Income Report – July

Income Report - July 2014 //

Uhm, oops. I kinda forgot to post this because I was on vacation in July. Also, I made almost no money because I was in vacation in July. Oops.

July Income Report

  • Affiliate and Advertising Sales: $55.96
  • Consulting/Mentorship: $0.00
  • Design Work: $0.00
  • Development work: $750.00
  • E-course Sales: $0.00
  • Maintenance Work: $425.00
  • Refunds: $0.00

Total: $1230.96 (before expenses)

What these things mean

Affiliate & Advertising Sales: Affiliate programs I’m a part of (Studio Press, Gravity Forms, etc.), and Google Adsense. I only count this as income AFTER it is deposited in my bank account. I don’t do a ton of affiliate marketing or ads, so sometimes my earnings sit in the program for months before I ever get them. Any earnings listed here are likely an accumulation of several months’ earnings finally being deposited in my bank account.

Consulting/Mentorship: Consult calls and mentorship for designers and small business owners.

Design work: Anything that involves me designing something. A website, header, graphics of any kind, etc.

Development work: Full site development, theme development, etc.

E-Course sales: Sales of my e-course, of course. Most customers have purchased at a discount. I receive payment approximately two months after the sales occur. For example, in February I received payment for my December course sales.

Maintenance work: Hosting setup, coding, plugin installations, etc. I lumped these all together because I often do coding/website tweaks as part of clients’ monthly maintenance packages. I will possibly break this down further in the future to distinguish between new coding projects and actual maintenance work, but for 2014 they’re all lumped together in my accounting software.

Refunds: Money I get back from business expenses that I get refunded on. Like training programs, software, etc. Not really income, but for the sake of the blog post…

July Expense Report

  • Advertising: $0.00
  • Contractors and freelancers: $100.00
  • Domains/Hosting: $0.00
  • Licenses: $21.42
  • Meals and entertainment: $0.00
  • Office expense: $0.00
  • Other expenses: $270.70
  • Paypal Fees: $23.08
  • Training: $0.00

Total: $415.20

What these things mean

Advertising: Any ads I purchase, to promote my business, blog, and/or specific products or services.

Contractors and freelancers: Anyone I hire to do something for me, or finder’s fees for client referrals.

Domains/Hosting: Any new domains, hosting plans, or renewals. I typically pay for an entire year, not month-to-month, so some months this may be non-existent and others it may be crazy.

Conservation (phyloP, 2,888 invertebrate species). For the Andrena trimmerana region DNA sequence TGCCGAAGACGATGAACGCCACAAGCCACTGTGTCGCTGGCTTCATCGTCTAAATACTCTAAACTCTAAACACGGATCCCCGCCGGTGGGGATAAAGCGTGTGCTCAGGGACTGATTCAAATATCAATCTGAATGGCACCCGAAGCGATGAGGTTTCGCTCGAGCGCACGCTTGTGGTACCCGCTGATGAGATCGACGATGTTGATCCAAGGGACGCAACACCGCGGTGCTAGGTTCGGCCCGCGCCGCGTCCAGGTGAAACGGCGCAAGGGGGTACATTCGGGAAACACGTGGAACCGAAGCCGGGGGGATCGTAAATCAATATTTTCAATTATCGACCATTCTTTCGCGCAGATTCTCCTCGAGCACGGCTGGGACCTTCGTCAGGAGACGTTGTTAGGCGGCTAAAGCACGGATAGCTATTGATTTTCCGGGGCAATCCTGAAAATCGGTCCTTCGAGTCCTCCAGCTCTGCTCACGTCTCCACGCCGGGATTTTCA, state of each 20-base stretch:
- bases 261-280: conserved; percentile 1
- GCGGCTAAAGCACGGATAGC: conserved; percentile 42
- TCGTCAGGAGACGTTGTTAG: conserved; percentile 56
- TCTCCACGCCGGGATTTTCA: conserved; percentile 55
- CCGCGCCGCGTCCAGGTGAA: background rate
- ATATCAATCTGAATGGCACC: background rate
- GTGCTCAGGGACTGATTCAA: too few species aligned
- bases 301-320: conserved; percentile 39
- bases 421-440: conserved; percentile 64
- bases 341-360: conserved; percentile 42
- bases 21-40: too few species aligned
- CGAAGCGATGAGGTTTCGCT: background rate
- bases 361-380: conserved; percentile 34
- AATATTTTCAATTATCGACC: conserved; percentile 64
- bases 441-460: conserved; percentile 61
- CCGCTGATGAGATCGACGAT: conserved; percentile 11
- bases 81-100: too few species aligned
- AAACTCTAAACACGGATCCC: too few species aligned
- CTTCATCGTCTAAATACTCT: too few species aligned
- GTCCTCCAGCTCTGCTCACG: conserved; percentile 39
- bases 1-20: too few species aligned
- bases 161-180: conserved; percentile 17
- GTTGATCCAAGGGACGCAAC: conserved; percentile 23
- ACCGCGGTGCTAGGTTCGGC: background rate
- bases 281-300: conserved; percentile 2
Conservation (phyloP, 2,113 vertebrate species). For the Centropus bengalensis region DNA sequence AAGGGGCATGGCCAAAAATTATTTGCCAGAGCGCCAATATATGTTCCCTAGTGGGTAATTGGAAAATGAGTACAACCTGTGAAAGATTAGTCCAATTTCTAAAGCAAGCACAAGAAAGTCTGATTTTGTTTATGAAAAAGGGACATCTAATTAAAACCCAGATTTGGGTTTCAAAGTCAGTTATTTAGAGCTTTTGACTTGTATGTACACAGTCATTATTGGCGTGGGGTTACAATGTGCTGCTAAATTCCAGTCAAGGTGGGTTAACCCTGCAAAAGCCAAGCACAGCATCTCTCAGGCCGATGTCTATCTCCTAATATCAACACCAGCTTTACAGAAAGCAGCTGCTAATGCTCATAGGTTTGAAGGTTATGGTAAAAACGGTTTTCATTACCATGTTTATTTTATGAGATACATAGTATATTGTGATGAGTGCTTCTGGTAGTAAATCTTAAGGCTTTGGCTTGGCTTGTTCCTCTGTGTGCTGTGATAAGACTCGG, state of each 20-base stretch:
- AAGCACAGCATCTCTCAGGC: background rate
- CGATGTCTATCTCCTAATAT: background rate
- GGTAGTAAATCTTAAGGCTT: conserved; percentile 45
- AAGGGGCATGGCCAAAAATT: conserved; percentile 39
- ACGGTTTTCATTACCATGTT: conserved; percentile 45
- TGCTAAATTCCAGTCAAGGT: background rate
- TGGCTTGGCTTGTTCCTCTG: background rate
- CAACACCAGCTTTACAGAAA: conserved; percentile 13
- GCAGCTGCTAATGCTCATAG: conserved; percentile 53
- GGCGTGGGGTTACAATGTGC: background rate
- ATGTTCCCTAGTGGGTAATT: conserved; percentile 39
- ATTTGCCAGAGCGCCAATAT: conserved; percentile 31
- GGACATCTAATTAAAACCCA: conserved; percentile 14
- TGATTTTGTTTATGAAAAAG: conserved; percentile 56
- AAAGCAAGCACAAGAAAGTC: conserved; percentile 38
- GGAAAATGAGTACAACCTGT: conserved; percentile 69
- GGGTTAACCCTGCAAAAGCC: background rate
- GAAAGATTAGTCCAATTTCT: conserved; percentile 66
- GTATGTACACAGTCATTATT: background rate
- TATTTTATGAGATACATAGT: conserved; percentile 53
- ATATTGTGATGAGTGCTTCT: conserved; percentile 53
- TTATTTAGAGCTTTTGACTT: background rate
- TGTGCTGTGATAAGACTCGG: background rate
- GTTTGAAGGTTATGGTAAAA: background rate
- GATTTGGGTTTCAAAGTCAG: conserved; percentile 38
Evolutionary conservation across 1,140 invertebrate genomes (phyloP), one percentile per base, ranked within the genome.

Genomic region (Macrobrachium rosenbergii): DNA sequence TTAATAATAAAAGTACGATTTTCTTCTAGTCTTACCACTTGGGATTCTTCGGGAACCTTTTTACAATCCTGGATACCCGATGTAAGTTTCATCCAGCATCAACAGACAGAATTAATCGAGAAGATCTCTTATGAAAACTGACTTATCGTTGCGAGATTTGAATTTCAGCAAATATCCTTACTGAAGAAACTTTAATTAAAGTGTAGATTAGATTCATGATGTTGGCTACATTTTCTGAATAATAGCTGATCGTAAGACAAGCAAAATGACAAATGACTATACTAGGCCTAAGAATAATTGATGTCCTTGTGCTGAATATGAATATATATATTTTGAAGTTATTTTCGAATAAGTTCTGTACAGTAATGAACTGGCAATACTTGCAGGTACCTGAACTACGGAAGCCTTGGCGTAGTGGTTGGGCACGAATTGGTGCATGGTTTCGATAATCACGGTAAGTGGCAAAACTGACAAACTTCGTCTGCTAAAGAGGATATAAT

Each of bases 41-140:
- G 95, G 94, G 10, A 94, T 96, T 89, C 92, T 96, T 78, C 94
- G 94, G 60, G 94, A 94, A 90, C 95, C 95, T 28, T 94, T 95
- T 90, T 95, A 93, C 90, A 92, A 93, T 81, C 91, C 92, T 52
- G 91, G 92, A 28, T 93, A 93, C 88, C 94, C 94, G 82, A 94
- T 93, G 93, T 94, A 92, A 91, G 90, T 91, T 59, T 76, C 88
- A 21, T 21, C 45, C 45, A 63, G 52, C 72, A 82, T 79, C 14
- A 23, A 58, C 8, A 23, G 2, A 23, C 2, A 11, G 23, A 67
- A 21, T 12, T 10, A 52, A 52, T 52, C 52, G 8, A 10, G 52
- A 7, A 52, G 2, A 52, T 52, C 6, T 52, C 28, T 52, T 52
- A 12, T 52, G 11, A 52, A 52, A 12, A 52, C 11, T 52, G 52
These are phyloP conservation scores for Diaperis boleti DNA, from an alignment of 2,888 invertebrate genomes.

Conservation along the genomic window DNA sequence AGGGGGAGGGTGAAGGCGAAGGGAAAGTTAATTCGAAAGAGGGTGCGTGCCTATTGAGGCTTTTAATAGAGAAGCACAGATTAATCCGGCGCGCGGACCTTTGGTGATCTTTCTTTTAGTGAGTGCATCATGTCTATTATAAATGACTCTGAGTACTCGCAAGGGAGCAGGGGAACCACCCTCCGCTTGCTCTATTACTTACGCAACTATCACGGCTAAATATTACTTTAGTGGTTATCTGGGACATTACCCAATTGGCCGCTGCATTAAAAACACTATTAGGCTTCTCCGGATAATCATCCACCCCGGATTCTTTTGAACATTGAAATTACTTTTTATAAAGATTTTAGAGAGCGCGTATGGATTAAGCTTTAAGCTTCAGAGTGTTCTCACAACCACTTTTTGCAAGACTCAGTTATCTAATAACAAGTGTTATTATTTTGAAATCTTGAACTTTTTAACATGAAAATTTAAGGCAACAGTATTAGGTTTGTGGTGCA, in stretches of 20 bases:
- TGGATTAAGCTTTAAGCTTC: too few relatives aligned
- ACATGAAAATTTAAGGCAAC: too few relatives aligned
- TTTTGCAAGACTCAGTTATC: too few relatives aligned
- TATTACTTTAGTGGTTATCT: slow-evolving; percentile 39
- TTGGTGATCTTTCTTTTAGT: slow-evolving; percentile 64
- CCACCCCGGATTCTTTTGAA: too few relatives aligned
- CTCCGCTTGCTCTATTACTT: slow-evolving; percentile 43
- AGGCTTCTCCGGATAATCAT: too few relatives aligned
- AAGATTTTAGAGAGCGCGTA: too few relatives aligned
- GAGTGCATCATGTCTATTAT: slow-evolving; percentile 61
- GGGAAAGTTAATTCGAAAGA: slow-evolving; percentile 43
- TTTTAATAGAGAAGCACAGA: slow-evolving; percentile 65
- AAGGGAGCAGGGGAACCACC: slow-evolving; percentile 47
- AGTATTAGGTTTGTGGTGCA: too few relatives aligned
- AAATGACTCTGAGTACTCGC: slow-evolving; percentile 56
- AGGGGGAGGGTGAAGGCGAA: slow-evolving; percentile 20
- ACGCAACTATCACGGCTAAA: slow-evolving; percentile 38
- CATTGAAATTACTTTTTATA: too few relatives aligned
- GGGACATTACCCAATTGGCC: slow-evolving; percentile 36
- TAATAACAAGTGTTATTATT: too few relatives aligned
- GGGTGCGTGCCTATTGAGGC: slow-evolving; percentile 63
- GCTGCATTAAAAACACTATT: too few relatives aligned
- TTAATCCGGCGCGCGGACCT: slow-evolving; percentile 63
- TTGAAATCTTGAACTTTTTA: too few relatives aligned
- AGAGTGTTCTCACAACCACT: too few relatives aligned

Licenses: Plugins, fonts, software, or any other type of licenses for my business or a client websites.

Meals and entertainment: Meetings with clients or to network.

Office expense: Anything I need for my office; furniture, paper, etc.

Other expenses: Filing fees, random stuff.

Paypal fees: This one is pretty obvious, don’t you think?

Training: Courses or books to improve my mad skillz and my business.

July 2014 total income: $815.76 (before taxes)

Notes: My biggest expense in July was a smart phone. Yeah, I’d totally been using a circa 2006 flip-phone, but it kept dropping calls and really didn’t even work in our basement apartment. So… I upgraded to a smart phone. Which is pretty fun, as long as I remember to pause my inbox at the end of the day so I don’t constantly check my emails!

I was on vacation for about two weeks in July, so really didn’t get much work done.

Pro tip: When you’re self-employed, vacations don’t just cost you a plane flight and a hotel–you give up your paycheck for as long as you’re on vacation.

So vacations, although fun and required for sanity, can be quite expensive when you work for yourself.

But it was worth it.

How’d you do in July?

Designer Scripts – Email templates for sticky client situations

Designer Scripts - Email Templates for sticky client situations //

I don’t do these kinda posts often (because being constantly sold to sucks!) but I’m super-excited to announce the official launch of my e-book: Designer Scripts – Email templates for sticky client situations! I’ve put a lot of work into this book and am really proud of it–but mostly I hope it really helps you tackle those difficult-to-write client emails! Let me tell you all about it!

Ever have to write a difficult email to a client?

Where you’re so frustrated, all you really wanna do is type a bunch of curse words and pound on your keyboard?

Let’s not do that.

I created this e-book/swipe file of email templates for situations where you just don’t know what to say… whether it be about a late payment, or you accidentally deleted the client’s entire website.

Because sometimes all you can string together when you’re stressed out is a stream of curses, and that’s not good for your business.

Unlike other swipe-files I’ve seen, this e-book is very simple. You won’t find flowery language that doesn’t fit with your brand (though you can add it if you want!). Instead, these emails are polite, yet to-the-point and designed to get your message across in a clear way without offending anyone.

And they said I’d never use my communication degree!

Included in this e-book are 24 problem situations, and 68 responses that you can copy + paste and tweak to send to your clients!

Designer Scripts - Email Templates for sticky client situations //

In this e-book, we’ll cover what to say when…

  1. A potential client thinks you’re too expensive
  2. A returning client is unhappy about your price increase
  3. A returning client wants something right away but you’re already booked
  4. A returning client wants to work with you again (but you don’t want to work with her)
  5. A client wants more revisions than outlined in the contract
  6. A client wants something not included in the contract
  7. A client asks to extend a timeline
  8. A client wants a service you don’t offer
  9. A client wants part of their site/branding/etc. to look “different” from the rest
  10. A client HATES everything you’ve sent them
  11. A client tries to tell you how to do your job
  12. A client insists on something and then hates it
  13. A client wants to be friends on Facebook (and you don’t)